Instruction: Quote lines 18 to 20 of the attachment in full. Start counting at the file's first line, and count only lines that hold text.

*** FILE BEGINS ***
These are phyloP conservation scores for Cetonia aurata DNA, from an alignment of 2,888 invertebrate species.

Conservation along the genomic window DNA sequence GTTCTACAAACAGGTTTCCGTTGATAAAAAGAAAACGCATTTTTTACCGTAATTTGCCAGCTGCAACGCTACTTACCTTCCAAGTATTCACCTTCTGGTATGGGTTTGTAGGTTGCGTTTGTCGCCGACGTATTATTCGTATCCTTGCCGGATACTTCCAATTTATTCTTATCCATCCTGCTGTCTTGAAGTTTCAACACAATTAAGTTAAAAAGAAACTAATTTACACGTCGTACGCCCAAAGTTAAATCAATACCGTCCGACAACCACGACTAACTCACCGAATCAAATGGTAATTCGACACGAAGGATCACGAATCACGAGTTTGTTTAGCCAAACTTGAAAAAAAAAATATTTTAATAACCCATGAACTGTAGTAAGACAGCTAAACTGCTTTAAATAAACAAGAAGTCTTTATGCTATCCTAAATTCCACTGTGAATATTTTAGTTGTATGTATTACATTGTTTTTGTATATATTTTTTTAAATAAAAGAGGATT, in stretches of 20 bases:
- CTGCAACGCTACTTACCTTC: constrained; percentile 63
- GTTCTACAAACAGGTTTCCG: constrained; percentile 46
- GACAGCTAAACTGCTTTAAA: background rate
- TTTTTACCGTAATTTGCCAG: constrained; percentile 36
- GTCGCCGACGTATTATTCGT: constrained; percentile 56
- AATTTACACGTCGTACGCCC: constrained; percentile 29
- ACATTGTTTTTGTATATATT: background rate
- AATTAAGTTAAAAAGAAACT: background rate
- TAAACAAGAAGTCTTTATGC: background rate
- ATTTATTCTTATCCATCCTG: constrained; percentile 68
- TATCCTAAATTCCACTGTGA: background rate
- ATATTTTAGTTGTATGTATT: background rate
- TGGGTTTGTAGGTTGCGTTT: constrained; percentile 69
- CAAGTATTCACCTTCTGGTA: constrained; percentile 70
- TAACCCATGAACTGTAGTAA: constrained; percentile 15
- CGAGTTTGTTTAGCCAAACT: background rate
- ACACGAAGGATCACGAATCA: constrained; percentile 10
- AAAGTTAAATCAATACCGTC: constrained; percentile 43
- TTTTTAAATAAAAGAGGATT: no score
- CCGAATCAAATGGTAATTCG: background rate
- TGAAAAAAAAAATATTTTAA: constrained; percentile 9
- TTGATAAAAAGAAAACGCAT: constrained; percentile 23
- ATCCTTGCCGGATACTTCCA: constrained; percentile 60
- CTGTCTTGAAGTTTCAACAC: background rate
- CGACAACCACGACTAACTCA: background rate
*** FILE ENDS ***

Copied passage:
- CGAGTTTGTTTAGCCAAACT: background rate
- ACACGAAGGATCACGAATCA: constrained; percentile 10
- AAAGTTAAATCAATACCGTC: constrained; percentile 43